Friday, October 31, 2014

Was Nathan Cirillo A Hero?

As I noted on this blog previously, it is always a tragedy when a young person loses his or her life, whether to accident, disease, or mayhem. The lost potential is incalculable. Like me, however, I suspect many found the mythologizing of Nathan Cirillo's murder, his passage on the Highway of Heroes, and what amounted to a state funeral, attended by an array of dignitaries, including the Prime Minister, a little much. And as a cynical observer of the political landscape, I cannot escape the notion that all of the ceremony will prove to be of great benefit to the Harper regime's propaganda machine and its ongoing efforts to reduce our civil liberties.

This morning, a friend of mine alerted me to a piece by the Hamilton Spectator's Andrew Dreschel. It is a frank and honest assessment of this past week's spectacle. It is also brave, as I suspect it will earn him a barrage of hate mail.

While in no way detracting from the loss of this young man, Dreschel offers an unsentimental assessment of what happened:
The 24-year-old Hamilton reservist was murdered in cold blood by a homeless crack addict with terrorist notions while he was ceremonially guarding the National War Memorial in Ottawa.

Cirillo's death was tragic and senseless, but in no way was it heroic.
Dreschel then goes on to talk about what constitutes heroism: those who display remarkable courage,
by performing brave deeds and daring feats — risking or sacrificing your life to save others, valiantly defending a position, boldly destroying the enemy.
But Cirillo never got the chance to show the stuff of which he was made:
He died unprepared and unarmed, the unlucky victim of a seemingly deranged killer who was himself gunned down after storming Parliament.
All of the subsequent coverage gave this tragedy a life of its own, culminating in what the writer describes as secular canonization.

Dreschel ends on this note:
Through no action of his own, the accidental victim had become an accidental hero. But sadly, like all accident victims, he just happened to be at the wrong place at the wrong time.
Unsentimental and accurate, the column raises some disturbing issues that we should all be honest enough and brave enough to confront. Of course, it is right to feel grief and empathy in tragic situations; obviously it is part of what makes us human. But we should also be keenly aware that those very human responses can work to our detriment if they are not leavened by the knowledge that those in positions of trust with far darker motives may try to exploit them to their own advantage.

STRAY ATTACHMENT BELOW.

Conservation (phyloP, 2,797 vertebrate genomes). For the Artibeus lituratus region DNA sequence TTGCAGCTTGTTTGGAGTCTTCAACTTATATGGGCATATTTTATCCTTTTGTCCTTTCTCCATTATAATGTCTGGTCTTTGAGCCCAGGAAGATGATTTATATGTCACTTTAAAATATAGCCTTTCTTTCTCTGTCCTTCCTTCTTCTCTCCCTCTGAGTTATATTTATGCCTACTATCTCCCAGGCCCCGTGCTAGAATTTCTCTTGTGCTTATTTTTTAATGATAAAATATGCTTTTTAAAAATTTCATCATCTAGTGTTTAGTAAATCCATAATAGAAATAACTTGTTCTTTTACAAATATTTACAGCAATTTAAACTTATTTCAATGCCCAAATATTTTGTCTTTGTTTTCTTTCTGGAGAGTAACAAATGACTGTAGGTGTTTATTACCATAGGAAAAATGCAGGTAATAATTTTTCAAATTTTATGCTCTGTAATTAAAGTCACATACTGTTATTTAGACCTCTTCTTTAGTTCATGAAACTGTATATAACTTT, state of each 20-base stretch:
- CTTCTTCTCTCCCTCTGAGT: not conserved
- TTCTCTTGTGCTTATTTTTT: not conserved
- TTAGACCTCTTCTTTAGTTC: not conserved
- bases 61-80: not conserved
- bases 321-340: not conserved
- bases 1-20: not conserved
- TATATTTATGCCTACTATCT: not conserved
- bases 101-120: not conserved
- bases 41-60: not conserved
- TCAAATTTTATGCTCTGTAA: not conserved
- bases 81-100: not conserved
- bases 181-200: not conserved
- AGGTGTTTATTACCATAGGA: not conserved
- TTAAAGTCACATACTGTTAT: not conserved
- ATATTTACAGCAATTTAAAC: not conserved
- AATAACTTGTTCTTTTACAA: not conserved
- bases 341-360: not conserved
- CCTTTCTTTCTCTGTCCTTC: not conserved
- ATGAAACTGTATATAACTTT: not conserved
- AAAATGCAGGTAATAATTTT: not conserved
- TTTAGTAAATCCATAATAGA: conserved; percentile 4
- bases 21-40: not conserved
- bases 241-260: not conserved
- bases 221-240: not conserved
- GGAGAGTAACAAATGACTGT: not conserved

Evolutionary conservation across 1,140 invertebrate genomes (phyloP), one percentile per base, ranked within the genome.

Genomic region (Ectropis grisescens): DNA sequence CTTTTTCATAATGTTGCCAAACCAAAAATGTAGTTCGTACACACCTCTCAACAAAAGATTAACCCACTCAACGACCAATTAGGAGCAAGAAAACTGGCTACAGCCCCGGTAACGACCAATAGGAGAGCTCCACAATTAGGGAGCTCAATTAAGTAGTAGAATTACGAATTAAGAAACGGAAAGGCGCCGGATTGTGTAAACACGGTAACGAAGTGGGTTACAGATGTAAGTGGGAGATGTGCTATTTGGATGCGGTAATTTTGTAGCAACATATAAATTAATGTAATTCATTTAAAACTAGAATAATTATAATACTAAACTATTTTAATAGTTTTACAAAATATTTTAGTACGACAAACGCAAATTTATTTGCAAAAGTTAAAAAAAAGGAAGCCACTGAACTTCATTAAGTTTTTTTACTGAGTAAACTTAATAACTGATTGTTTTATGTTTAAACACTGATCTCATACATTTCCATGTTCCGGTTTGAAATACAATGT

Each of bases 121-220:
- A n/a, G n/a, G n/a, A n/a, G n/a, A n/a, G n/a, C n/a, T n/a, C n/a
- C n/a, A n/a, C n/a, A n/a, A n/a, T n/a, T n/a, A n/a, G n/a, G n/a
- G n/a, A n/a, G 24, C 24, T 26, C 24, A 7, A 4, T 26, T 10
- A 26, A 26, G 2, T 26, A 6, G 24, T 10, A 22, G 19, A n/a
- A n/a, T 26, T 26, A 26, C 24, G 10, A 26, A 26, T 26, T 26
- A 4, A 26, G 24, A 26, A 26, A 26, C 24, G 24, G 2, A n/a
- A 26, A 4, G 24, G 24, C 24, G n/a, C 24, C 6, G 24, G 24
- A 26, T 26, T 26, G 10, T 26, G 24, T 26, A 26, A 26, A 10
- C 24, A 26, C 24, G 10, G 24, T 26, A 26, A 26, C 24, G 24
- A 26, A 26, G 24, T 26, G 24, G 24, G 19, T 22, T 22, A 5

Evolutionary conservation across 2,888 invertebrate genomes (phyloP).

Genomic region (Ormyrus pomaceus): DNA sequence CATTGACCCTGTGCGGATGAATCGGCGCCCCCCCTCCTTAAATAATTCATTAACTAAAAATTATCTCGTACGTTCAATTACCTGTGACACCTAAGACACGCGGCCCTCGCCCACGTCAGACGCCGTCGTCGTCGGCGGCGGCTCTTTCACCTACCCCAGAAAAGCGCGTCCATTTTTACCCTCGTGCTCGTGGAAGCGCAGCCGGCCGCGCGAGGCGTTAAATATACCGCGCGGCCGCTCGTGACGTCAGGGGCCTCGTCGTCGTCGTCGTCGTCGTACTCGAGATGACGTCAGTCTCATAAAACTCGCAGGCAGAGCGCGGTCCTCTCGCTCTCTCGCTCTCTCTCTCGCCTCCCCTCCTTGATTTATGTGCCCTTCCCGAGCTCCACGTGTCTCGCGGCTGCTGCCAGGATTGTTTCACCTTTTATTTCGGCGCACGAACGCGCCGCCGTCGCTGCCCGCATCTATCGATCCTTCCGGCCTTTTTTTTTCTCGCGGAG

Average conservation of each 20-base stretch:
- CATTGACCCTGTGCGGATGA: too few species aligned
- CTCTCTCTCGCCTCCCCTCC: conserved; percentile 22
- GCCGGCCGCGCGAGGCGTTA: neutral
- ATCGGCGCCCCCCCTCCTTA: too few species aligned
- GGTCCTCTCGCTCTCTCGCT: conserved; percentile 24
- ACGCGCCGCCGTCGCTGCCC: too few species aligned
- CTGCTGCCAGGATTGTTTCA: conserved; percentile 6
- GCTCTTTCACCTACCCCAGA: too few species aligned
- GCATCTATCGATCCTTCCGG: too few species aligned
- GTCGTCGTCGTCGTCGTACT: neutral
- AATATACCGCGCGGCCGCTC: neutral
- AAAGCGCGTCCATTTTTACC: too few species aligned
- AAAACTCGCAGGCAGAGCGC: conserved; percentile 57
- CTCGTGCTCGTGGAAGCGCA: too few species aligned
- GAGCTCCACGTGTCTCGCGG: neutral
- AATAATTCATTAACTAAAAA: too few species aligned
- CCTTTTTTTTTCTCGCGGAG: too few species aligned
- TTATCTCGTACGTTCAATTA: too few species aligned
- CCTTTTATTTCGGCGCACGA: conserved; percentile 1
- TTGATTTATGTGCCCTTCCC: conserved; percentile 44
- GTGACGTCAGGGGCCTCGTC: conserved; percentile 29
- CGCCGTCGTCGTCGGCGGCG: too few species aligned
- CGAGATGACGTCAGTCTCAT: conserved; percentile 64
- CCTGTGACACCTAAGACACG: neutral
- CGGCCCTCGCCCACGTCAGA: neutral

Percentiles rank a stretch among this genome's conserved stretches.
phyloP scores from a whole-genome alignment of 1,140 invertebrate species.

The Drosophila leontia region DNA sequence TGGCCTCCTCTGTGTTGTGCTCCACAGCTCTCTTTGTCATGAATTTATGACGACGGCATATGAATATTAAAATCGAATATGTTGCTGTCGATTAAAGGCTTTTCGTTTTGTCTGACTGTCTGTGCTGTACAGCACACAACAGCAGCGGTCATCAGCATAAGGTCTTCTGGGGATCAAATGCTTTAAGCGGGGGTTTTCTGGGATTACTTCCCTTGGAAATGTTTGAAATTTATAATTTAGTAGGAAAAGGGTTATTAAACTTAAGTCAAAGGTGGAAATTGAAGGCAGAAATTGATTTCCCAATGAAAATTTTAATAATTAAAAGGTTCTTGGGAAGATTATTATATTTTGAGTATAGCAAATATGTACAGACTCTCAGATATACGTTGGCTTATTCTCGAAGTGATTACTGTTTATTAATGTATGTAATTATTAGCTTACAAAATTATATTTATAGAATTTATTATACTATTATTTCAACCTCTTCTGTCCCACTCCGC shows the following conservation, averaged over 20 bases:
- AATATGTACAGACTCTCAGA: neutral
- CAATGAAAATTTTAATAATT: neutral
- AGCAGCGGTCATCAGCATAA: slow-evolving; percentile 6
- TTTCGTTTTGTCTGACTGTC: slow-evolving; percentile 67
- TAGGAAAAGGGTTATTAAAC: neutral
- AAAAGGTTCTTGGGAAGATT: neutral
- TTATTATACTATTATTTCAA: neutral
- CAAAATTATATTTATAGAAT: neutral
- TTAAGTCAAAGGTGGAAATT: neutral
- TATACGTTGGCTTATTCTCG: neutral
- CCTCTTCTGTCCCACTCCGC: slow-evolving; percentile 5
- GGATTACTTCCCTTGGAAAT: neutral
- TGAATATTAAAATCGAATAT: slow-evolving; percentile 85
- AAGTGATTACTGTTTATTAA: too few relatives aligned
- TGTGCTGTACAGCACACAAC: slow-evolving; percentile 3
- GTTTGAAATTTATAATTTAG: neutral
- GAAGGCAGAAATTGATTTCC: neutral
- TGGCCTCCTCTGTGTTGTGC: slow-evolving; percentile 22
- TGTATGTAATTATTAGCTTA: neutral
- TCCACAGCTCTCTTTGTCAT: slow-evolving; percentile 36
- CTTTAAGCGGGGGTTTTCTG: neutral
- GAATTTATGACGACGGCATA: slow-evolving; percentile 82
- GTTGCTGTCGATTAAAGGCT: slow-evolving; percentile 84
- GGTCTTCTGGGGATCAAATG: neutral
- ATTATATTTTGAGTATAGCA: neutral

1. .. its an unusual case, to say the least.. and certainly I think in light of the tragedy and circumstance there is absolutely nothing wrong is using the term hero. The young man was attacked because of the uniform he wore and where he was standing on guard.

    At the same time, Kevin Vickers is seen as a hero despite obvious questions and lack of information regarding the shooting in the halls of Parliament. At this point I have seen no questions or information on how many shots the gunman fired, other than the 3 at The Cenotaph, one struggling with an unarmed security guard and apparently one in each door of the Conservative and the NDP caucus rooms while running by (so 6 shots from him at this point)

    Was his rifle empty or still loaded when he was killed? Surely a pertinent question and how could 'the authorities' not know. Did he have additional ammunition on his person when his body examined?

    Was he asked to surrender? Did he respond? Was the library door locked, thus trapping him in a dead end. Various reports suggest he may have been shot many times, even 12 to 20 times before Vickers seemingly killed him while huddled against a column.

    How many empty 30-30 brass shells were collected from the crime scenes and two vehicles? Is he seen reloading at any time? He could have replaced the 3 shots fired at The Cenotaph once back in his car, but highly unlikely while driving. It would have been almost impossible while running to thumb single cartridges into that lever action rifle.